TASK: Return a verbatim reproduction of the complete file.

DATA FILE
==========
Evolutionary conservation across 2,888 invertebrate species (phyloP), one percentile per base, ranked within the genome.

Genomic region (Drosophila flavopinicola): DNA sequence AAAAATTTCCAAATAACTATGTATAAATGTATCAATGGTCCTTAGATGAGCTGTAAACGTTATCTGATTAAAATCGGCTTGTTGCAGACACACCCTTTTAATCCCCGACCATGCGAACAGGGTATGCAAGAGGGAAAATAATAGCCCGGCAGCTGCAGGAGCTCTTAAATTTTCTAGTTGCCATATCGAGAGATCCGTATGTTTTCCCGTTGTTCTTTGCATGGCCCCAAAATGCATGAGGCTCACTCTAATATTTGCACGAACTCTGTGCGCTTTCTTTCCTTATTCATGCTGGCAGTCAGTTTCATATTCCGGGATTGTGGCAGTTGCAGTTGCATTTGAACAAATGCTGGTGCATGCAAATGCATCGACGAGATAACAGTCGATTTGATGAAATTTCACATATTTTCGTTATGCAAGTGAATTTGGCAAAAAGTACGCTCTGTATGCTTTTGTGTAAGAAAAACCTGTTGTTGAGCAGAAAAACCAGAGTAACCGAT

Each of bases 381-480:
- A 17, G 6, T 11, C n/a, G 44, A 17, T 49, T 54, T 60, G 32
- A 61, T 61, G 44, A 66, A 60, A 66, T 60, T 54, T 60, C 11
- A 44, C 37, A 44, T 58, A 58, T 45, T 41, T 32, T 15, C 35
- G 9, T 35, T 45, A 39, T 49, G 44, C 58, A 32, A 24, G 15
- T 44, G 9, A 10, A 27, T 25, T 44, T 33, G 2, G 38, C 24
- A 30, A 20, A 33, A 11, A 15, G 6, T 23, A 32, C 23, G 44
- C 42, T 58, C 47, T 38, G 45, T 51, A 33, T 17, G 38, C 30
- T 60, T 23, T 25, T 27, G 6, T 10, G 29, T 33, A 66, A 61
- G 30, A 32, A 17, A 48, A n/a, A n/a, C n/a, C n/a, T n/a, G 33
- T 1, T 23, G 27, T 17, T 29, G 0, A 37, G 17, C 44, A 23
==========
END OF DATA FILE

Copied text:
Evolutionary conservation across 2,888 invertebrate species (phyloP), one percentile per base, ranked within the genome.

Genomic region (Drosophila flavopinicola): DNA sequence AAAAATTTCCAAATAACTATGTATAAATGTATCAATGGTCCTTAGATGAGCTGTAAACGTTATCTGATTAAAATCGGCTTGTTGCAGACACACCCTTTTAATCCCCGACCATGCGAACAGGGTATGCAAGAGGGAAAATAATAGCCCGGCAGCTGCAGGAGCTCTTAAATTTTCTAGTTGCCATATCGAGAGATCCGTATGTTTTCCCGTTGTTCTTTGCATGGCCCCAAAATGCATGAGGCTCACTCTAATATTTGCACGAACTCTGTGCGCTTTCTTTCCTTATTCATGCTGGCAGTCAGTTTCATATTCCGGGATTGTGGCAGTTGCAGTTGCATTTGAACAAATGCTGGTGCATGCAAATGCATCGACGAGATAACAGTCGATTTGATGAAATTTCACATATTTTCGTTATGCAAGTGAATTTGGCAAAAAGTACGCTCTGTATGCTTTTGTGTAAGAAAAACCTGTTGTTGAGCAGAAAAACCAGAGTAACCGAT

Each of bases 381-480:
- A 17, G 6, T 11, C n/a, G 44, A 17, T 49, T 54, T 60, G 32
- A 61, T 61, G 44, A 66, A 60, A 66, T 60, T 54, T 60, C 11
- A 44, C 37, A 44, T 58, A 58, T 45, T 41, T 32, T 15, C 35
- G 9, T 35, T 45, A 39, T 49, G 44, C 58, A 32, A 24, G 15
- T 44, G 9, A 10, A 27, T 25, T 44, T 33, G 2, G 38, C 24
- A 30, A 20, A 33, A 11, A 15, G 6, T 23, A 32, C 23, G 44
- C 42, T 58, C 47, T 38, G 45, T 51, A 33, T 17, G 38, C 30
- T 60, T 23, T 25, T 27, G 6, T 10, G 29, T 33, A 66, A 61
- G 30, A 32, A 17, A 48, A n/a, A n/a, C n/a, C n/a, T n/a, G 33
- T 1, T 23, G 27, T 17, T 29, G 0, A 37, G 17, C 44, A 23